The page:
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India’s National Health Committees Lack Representation, Finds New Study

Study finds lack of diversity in India's national health committees, impacting health policy decisions.

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Who drives the health policy agenda in India? Who decides what health policies are important, and how they should be structured and implemented?

Researchers at Pune's Association for Socially Applicable Research (ASAR), have published a new study that analyses the answers to these questions.

This is the first analysis in India to examine the composition of India's national health committees that are responsible for forming health policies, creating the structure of health systems in the country, and how they are run.

Read on to know what the analysis found.

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Key findings of the analysis: The composition of 23 national health committees from 1943 to 2020 was analysed. The study found that India's NHCs responsible for its health policies lack diversity in representation from multiple perspectives.

  • All except three committee chairpersons were men.

  • Only 11 percent of the total members of each of these committees were women.

  • While over 50 percent of the members had work experience in the health sector, most of them were medical doctors with very few people from other cadres.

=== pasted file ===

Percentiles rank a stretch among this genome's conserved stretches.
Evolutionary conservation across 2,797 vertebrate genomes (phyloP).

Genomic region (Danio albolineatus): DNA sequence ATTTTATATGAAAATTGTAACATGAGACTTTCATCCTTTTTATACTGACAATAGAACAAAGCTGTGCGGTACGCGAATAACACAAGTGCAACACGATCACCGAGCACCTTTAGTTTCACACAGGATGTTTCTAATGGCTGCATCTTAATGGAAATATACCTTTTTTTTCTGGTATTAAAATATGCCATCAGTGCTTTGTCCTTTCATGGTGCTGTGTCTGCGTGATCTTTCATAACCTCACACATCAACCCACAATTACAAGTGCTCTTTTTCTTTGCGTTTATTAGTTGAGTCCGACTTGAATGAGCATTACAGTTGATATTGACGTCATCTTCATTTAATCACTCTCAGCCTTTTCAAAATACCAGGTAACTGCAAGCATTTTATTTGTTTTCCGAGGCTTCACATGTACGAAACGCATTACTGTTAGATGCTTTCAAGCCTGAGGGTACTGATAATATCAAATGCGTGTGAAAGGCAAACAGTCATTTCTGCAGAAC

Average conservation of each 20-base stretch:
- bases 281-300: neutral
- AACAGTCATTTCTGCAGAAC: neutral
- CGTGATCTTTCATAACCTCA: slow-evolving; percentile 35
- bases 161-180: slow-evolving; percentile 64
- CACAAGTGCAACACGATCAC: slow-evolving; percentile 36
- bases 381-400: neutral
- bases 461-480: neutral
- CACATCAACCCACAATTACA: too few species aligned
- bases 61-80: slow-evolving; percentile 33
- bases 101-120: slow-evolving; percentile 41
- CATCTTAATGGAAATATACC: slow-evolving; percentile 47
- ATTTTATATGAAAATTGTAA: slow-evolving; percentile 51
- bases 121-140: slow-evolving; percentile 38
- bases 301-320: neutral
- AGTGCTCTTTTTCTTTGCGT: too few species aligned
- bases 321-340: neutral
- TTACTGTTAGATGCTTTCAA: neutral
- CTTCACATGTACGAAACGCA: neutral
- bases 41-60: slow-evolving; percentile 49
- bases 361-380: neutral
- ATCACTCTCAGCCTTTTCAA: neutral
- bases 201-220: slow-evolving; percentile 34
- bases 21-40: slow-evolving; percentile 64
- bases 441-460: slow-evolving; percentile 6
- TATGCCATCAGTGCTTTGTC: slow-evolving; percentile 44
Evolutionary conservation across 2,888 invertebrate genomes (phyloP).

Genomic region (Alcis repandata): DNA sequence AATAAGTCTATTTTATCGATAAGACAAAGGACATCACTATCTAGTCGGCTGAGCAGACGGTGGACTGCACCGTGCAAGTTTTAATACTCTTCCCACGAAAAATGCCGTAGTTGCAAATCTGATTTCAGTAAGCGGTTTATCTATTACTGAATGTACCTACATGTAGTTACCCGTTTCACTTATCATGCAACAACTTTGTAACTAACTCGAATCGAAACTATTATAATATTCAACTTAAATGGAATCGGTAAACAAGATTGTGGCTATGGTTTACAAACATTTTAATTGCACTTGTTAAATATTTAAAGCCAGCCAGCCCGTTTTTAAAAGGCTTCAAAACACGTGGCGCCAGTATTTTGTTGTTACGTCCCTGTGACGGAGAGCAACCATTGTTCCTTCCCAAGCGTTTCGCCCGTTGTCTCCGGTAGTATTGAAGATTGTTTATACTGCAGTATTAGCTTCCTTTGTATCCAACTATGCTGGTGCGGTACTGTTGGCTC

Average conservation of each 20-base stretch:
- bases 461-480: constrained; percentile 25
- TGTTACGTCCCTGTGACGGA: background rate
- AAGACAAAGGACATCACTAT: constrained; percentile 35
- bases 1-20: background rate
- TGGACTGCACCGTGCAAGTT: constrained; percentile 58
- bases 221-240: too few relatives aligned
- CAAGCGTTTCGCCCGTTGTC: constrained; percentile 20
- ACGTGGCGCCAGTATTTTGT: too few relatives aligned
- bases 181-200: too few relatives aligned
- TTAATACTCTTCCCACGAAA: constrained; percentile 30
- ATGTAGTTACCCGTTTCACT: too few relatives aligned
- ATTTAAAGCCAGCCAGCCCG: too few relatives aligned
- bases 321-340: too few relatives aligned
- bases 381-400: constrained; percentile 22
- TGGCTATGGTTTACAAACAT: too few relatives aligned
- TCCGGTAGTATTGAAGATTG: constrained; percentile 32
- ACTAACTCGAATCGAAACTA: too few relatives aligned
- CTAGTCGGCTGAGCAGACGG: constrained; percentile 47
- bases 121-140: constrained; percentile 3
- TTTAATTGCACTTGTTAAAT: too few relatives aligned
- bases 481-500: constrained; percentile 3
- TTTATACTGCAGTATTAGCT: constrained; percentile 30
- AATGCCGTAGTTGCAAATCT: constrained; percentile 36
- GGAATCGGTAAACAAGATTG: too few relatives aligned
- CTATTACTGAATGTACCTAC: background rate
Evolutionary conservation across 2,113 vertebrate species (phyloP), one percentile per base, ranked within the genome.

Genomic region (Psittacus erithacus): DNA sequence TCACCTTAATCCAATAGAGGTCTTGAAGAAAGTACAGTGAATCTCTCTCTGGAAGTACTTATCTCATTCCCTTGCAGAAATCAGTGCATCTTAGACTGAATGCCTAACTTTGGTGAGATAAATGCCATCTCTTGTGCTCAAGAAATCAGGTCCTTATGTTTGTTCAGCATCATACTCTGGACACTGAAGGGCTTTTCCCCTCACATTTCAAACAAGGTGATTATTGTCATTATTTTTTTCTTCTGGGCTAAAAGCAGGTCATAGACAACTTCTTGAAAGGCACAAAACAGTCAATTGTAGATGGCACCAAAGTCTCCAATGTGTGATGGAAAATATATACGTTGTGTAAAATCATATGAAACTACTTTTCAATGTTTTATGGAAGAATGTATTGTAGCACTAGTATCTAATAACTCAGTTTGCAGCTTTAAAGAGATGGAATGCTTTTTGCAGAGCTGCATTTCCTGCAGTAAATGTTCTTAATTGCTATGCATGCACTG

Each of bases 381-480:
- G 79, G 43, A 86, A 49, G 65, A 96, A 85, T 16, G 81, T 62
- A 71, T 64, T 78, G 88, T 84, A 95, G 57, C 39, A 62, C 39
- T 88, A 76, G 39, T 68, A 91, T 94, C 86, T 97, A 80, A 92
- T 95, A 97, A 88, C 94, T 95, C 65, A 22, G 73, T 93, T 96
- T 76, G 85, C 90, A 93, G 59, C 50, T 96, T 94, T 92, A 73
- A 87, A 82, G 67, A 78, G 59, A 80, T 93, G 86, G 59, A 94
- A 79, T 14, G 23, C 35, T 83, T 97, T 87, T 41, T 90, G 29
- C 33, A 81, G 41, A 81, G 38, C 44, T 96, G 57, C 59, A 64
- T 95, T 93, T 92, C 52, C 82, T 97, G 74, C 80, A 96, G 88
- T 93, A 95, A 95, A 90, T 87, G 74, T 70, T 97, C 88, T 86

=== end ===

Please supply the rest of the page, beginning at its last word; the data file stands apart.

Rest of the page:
• 55 percent of the members and chairpersons of the committees were Government administrators.

  • Most of the members (44 percent) are concentrated in the national capital of Delhi.

"The analysis shows that the leaders and members of national health committees with mandate to contribute to national health policies are largely limited to men from the government sector concentrated in the National Capital region."
Dr Vikash Keshri, Study Author

Why does it matter? Speaking to FIT, Vikash Keshri, one of the researchers from the University of New South Wales, Sydney, Australia, involved in the analysis said, "Because these committees and these actors influence the making of policies and initiatives that are made in the country, equitable representation matters."

"More attention needs to be taken while formulating a committee to ensure better representation of genders, geographical regions, and sectors and institutional affitiations."
Dr Vikash Keshri, Study Author

Zooming in: Speaking of the process of collecting and analysing all this data, Dr Keshri says, "compiling the data was not very hard because we have a good bank of archival data with the different ministries, and a lot of the documents are in the public domain now."

Are there any limitations of the study? Dr Keshri says "It's possible we might have missed some committees in the screening process, if they are no longer active, or if their documents are buried in the archives."

The way ahead: "We found that there has been some improvement over the years, but there needs to a fairer system for selecting members of these committees to ensure more diversity in the future," says Dr Keshri.

He says this can be achieved if "the actors are identified based on their proven contribution in the field rather than their implicit influence or that of their gender, their geographics location or the institution that they are affiliated to."

(At The Quint, we are answerable only to our audience. Play an active role in shaping our journalism by becoming a member. Because the truth is worth it.)

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Topics:  Health   Health Policy 

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